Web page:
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Thee Phantom blends hip-hop with classical music; entertains on college campuses

Jeffrey+McNeill%2C+known+as+Thee+Phantom%2C+has+blended+hip-hop+with+classical+music+with+his+group+since+1987.+Image+courtesy+of+Jeffrey+McNeill.
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Thee Phantom blends hip-hop with classical music; entertains on college campuses

Jeffrey McNeill, known as Thee Phantom, has blended hip-hop with classical music with his group since 1987. Image courtesy of Jeffrey McNeill.

Jeffrey McNeill, known as Thee Phantom, has blended hip-hop with classical music with his group since 1987. Image courtesy of Jeffrey McNeill.

FlashWerkz Photography

Jeffrey McNeill, known as Thee Phantom, has blended hip-hop with classical music with his group since 1987. Image courtesy of Jeffrey McNeill.

FlashWerkz Photography

FlashWerkz Photography

Jeffrey McNeill, known as Thee Phantom, has blended hip-hop with classical music with his group since 1987. Image courtesy of Jeffrey McNeill.

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If hip-hop and classical music seem like an unlikely combination, Thee Phantom is here to change everyone’s mind. Phantom and his group of musicians are releasing their third album on Oct. 9, and aim to reach college students all over the nation with their unique musical style.

Phantom and his Illharmonic Orchestra ensemble hold the distinction of being the third hip-hop act to headline their own show at Carnegie Hall in New York City. They have now performed at over 50 colleges and universities in the last 5 years. In 2017, Phantom‘s track “A Song for You” reached over 250 college radio stations.

jeffrey_mcneill_at_carnegie_hall_062_C9A4177.JPG

Thee Phantom, performs at Carnegie Hall. Image courtesy of Jeffrey McNeill.

Looking back on a career of several decades, Phantom said he got his start in 1987 and has been touring nearly every year since. He fondly remembers the early years of discovering his style.”The first couple years were formative and I spent them mainly learning, composing and making concoctions,” he said.

“In the early 90s, I started to infuse my own music with this blend.” By this, he refers to his distinctive mixing of hip-hop and classical music. It sets his ensemble apart and enabled them to start outperforming in large concert halls.

“We try to make it a different experience, taking hip-hop out of the nightclub,” said Phantom. He said he aims to reach a wider audience in bringing hip-hop style to these venues, which usually perform classical music.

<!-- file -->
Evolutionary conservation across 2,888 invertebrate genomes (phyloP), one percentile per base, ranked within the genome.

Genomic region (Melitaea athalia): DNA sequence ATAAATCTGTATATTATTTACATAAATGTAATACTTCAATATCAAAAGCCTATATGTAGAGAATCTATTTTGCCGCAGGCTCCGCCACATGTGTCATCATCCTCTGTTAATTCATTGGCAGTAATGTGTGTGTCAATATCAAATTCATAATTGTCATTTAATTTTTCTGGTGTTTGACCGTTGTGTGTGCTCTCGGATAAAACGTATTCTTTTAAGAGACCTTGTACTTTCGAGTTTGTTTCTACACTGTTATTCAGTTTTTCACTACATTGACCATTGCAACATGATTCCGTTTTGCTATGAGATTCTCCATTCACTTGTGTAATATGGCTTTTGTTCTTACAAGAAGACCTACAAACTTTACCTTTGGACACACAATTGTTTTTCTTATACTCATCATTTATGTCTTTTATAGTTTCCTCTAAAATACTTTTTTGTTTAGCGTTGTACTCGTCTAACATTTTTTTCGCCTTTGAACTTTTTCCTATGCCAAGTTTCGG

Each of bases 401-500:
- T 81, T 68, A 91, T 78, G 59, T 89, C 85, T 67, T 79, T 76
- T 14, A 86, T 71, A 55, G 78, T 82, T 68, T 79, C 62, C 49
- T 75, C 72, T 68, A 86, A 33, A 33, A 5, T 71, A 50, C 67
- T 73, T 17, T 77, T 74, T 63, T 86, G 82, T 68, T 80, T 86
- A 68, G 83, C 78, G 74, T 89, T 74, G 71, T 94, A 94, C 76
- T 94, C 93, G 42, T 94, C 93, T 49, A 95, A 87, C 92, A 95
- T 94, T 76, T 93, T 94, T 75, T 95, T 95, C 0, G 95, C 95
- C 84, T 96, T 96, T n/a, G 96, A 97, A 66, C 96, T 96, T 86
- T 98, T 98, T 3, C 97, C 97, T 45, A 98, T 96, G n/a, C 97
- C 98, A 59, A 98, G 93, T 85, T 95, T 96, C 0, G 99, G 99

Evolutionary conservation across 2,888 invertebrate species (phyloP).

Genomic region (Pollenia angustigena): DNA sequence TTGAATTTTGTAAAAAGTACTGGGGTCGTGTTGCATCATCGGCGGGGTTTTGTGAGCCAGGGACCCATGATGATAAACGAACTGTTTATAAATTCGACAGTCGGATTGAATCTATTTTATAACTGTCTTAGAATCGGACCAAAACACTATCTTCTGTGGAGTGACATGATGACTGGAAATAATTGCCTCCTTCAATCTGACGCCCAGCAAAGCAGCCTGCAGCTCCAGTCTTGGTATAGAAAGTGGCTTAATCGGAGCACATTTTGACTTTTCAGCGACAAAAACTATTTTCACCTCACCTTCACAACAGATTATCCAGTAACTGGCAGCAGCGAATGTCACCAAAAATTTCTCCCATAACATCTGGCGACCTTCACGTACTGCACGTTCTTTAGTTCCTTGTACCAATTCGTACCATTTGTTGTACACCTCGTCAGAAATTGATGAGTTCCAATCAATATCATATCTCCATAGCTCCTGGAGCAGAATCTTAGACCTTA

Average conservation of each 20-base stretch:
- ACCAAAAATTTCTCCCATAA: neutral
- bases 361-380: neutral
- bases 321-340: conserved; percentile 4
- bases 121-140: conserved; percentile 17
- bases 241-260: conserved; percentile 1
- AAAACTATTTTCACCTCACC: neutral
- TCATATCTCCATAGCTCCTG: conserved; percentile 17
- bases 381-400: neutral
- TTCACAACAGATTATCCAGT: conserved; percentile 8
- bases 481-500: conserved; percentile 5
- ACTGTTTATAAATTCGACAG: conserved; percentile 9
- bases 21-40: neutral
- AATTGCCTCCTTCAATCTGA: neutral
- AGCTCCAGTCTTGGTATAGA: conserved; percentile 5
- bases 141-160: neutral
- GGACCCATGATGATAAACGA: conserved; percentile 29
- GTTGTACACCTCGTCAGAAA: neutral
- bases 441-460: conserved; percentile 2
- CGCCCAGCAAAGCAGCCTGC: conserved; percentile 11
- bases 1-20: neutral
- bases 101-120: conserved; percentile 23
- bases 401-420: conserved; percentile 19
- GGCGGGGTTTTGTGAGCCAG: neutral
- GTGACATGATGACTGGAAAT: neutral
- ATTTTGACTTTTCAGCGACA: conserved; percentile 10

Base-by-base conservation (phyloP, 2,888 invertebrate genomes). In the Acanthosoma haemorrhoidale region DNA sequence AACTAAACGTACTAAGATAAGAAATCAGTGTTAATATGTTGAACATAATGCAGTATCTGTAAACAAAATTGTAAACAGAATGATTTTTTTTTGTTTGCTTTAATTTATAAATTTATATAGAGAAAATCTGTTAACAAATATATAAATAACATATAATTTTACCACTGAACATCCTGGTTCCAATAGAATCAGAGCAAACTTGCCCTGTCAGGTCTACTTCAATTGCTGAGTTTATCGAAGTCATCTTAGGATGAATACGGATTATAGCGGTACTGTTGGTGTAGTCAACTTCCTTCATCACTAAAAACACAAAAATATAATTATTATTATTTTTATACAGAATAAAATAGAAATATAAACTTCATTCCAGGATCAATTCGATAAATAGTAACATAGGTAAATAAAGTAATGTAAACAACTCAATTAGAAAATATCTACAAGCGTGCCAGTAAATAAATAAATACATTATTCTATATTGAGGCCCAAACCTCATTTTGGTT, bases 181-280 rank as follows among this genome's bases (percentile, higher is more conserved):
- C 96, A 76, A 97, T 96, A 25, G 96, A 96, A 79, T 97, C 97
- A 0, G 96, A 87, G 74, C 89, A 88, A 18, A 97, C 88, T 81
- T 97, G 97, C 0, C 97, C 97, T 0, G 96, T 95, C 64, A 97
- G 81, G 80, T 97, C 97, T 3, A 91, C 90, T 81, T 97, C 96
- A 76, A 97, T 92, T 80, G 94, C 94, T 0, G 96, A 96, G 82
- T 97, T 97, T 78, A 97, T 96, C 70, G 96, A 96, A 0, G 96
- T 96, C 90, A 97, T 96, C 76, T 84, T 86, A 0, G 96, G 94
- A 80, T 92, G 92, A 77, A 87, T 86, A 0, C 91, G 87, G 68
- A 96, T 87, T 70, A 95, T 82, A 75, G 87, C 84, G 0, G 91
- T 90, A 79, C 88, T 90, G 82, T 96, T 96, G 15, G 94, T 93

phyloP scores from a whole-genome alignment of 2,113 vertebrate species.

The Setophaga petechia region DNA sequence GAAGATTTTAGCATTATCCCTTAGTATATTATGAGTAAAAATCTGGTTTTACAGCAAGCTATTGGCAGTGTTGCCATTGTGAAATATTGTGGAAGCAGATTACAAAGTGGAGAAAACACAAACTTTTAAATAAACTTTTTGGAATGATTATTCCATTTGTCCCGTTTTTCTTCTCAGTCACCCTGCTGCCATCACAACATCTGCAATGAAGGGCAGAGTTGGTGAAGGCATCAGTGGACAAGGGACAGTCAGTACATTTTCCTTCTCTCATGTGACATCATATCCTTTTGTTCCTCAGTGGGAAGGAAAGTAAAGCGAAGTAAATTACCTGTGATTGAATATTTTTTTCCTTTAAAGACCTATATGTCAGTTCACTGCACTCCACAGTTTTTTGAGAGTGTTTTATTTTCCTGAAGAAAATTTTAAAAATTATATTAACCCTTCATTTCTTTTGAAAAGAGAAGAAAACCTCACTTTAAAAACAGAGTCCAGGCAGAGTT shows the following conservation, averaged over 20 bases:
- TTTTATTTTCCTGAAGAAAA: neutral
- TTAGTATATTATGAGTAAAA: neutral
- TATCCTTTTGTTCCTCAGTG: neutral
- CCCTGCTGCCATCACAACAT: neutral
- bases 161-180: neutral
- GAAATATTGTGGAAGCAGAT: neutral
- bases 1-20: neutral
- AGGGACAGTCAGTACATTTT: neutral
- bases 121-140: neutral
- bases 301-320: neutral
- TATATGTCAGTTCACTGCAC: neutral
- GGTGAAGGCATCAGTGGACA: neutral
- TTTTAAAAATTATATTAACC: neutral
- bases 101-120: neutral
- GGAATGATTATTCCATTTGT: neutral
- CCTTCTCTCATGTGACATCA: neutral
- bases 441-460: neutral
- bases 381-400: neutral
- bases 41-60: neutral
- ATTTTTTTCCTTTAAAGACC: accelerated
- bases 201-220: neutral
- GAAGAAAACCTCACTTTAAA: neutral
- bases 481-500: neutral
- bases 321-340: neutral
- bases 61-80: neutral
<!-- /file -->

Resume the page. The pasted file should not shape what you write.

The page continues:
“We’ve created a pretty cool dynamic,” he said. “Most of the audience has not been there before…in these huge concert halls.. and they’re surprised to hear us introduce hip-hop and an orchestra into this.” For him, part of his purpose is found in giving listeners an experience unlike any other.

By the latter half of the ’90s, Phantom and his ensemble considered performing in the “college circuit” on campuses, as an alternative to touring only in larger music halls.

“These were 40-, 50-year-old musicians,” he said, referring to former performers in the Illharmonic Orchestra. “They’d been playing music for sometime over 35 years and weren’t necessarily in tune with hip-hop.” He said he chose to bring in younger musicians to further develop the group’s sound.

“These younger musicians grew up with classical and hip-hop,” he said. “They believed in what they were playing and the audience could see it.”

Phantom says he wants to appeal to what he calls “the melting pot” of concertgoers, by playing on college campuses and attracting younger listeners. He once worked for Apple as a records and operations manager for 8 years, and was recently featured in a documentary by Apple known as “Thee Phantom: Behind the Scenes.”

His classical inspirations include Beethoven, Vivaldi and Chopin. As for his current favorites in hip-hop, he mentioned artists such as Slick Rick, Kendrick Lamar and J. Cole.

“When I hear something from these individuals, I get excited… I wanna jump in the booth and start making music,” he said.

“The work they put in is clear and you can feel it right away.”

Offering advice to newcomers to the music industry and young musicians, he emphasized strong business sense. “(Being a musician) is 10% music and 90% business,” he said.

“I wear many different hats. You have to really know how to do it all yourself before assigning all the steps to other people… it’s about learning the business first.”

Thee Phantom believes that when it comes to actually producing music, being true to yourself comes first. “Music should come from within,” he said.

“I don’t wanna follow the trend. My fans have appreciated that, they love that they’re getting authentic material. It’s about being true to yourself.”

On Oct. 9, Phantom and his group will be releasing their 3rd studio album entitled, “Maniac Maestro.” Watch out for our review of this album next.

Natalie Hanson can be reached at [email protected] or @NatalieH_Orion on Twitter.

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About the Writer
Natalie Hanson, Arts & Entertainment Editor

Arts & Entertainment Editor. Former Breaking News editor and reporter.

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Thee Phantom blends hip-hop with classical music; entertains on college campuses